USA, 1956, post-bop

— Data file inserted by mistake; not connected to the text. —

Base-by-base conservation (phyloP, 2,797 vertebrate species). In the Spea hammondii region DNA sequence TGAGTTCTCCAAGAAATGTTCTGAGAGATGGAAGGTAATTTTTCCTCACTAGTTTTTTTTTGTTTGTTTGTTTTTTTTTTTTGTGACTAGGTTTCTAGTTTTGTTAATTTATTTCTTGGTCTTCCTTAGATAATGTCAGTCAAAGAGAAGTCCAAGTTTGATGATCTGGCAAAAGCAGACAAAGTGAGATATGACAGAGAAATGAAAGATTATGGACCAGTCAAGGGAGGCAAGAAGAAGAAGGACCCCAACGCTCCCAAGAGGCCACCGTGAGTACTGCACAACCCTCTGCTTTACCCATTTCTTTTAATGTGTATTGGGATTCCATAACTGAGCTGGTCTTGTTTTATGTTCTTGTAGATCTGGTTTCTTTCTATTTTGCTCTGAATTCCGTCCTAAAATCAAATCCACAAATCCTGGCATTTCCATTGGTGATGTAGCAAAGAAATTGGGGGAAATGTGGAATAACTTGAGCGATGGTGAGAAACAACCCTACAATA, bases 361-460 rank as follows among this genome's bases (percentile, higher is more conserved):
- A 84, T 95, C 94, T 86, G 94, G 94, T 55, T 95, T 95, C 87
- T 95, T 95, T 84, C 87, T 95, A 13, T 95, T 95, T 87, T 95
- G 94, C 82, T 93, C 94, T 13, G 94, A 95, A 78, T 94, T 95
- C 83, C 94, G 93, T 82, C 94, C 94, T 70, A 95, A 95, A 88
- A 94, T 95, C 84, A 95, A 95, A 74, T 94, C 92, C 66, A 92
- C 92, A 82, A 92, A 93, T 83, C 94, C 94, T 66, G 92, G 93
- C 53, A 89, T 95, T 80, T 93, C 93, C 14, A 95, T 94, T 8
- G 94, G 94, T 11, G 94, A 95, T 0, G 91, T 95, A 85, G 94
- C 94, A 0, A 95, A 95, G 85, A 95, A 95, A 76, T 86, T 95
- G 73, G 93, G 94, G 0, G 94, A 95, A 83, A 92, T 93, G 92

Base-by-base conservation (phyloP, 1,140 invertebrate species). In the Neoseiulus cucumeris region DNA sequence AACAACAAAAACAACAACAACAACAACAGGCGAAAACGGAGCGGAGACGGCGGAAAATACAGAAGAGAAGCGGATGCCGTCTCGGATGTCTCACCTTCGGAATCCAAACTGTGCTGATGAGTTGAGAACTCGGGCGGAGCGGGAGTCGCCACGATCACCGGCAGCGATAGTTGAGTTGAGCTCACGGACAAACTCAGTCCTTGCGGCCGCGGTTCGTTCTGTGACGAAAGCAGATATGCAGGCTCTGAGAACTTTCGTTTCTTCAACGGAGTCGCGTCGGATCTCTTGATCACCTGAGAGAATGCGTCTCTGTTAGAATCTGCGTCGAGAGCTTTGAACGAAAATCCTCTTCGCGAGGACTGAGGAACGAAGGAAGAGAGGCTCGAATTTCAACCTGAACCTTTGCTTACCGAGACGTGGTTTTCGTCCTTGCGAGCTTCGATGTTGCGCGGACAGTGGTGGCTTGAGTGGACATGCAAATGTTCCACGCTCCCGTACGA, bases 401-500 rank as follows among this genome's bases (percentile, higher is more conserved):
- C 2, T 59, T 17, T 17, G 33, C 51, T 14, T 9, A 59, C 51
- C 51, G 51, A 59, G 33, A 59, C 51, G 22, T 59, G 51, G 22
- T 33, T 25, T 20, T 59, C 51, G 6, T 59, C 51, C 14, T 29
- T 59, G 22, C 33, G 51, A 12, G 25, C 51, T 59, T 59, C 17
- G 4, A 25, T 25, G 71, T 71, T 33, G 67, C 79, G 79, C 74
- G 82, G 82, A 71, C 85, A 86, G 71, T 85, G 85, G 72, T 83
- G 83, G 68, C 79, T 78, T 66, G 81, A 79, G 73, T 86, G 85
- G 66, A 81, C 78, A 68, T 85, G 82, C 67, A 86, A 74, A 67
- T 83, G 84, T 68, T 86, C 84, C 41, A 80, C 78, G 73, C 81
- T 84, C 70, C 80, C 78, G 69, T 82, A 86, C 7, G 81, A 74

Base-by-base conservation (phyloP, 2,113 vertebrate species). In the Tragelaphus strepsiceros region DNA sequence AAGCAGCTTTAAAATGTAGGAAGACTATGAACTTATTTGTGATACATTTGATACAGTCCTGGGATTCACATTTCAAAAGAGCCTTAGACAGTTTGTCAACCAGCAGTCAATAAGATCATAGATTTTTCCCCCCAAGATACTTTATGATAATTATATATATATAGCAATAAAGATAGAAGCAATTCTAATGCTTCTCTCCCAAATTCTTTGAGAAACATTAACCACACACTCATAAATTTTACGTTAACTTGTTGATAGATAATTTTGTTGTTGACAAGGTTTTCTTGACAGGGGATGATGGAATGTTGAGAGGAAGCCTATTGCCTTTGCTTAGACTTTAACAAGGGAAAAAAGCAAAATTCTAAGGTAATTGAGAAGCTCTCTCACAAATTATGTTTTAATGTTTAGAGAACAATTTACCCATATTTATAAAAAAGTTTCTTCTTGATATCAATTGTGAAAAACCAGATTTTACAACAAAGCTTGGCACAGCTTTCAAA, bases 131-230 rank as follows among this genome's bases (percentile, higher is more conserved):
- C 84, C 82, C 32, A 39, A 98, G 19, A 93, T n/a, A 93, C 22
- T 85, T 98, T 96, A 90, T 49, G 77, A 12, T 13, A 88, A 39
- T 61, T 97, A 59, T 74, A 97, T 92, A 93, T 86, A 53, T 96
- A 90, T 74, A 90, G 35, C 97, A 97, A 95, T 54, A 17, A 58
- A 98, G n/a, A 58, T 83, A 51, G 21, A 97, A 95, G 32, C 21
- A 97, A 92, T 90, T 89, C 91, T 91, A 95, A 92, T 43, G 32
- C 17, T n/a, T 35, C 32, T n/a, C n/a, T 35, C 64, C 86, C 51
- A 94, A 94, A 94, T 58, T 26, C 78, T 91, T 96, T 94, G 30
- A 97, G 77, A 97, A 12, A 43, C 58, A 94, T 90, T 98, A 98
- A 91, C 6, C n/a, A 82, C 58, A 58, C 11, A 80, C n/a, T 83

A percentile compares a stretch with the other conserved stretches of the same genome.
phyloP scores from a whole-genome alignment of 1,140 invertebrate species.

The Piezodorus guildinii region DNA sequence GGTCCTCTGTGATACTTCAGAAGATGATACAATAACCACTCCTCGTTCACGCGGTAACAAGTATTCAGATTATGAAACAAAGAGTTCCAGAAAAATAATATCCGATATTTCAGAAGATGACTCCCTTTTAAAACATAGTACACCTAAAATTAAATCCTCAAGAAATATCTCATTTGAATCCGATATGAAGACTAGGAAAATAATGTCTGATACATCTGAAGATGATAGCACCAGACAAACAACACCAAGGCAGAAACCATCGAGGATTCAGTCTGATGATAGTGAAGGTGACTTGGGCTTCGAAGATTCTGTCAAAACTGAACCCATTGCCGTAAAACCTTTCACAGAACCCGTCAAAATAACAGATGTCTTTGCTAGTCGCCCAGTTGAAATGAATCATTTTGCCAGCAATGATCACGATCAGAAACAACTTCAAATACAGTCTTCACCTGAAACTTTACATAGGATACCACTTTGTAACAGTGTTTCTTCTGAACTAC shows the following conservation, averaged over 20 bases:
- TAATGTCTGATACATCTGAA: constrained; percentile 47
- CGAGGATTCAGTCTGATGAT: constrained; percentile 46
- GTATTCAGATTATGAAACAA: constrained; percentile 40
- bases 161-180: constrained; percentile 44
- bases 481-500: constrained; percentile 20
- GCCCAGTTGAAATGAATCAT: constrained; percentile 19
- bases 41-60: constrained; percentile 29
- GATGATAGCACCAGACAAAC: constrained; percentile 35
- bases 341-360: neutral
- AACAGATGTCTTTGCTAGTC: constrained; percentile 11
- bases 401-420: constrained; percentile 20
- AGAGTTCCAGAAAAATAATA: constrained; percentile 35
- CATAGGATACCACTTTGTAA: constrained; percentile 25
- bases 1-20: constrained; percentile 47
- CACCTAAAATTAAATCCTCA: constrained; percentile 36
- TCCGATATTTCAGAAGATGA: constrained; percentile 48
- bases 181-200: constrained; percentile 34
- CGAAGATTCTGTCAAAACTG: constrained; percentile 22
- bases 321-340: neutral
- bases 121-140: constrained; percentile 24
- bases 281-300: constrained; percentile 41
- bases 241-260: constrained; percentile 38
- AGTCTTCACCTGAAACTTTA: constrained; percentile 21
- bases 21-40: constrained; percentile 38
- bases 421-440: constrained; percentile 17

I’ve been seeking out original liner notes a lot more recently. It’s just so comfortable to dive into the history and behind-the-scenes of an album. Jazz does this best, of course, and the best liner notes are the ones written by the artists themselves. The liner notes for this album are a gem, and though there’s a lot of technical talk within, Mingus is able to help the listener understand what he was trying to do with this workshop: give the players a chance to interpret the music for themselves and bring their own personalities into the studio. Reading the notes and playing them just isn’t enough. And so what he did here was lay down the basic idea on the piano and let the players, for the most part, pick and choose what they wanted to play and how they were going to play it. I’m probably not alone in being fascinated by the title track, a musical conception of the moment man first stood erect. The explosive joy and wonder at the realization of evolution, the swagger that came afterward, the chaos that ensues when the foot slides in due time—and how mighty that fall is! Though Charlie predicted I’d laugh at the replication of real-world sounds with whistles, horns, and percussion on the second track, Gershwin’s “A Foggy Day”, I didn’t even crack a smile. This kind of fearless experimentation at having fun is just up my alley. Fun rarely makes me smile anyway, though I do feel it. Mingus invites you to San Francisco for this track, since he’d never been to London. Hell. I ain’t never been to neither, so I guess I’ll take his and Gershwin’s word for it. Anybody else ever feel like sometimes the best love songs are instrumental jazz tracks? Mood dominates this recording, just as Mingus intended, like a kind of authorial intent, and yet he gave his players the liberty to explore within those boundaries. Liberty, not freedom.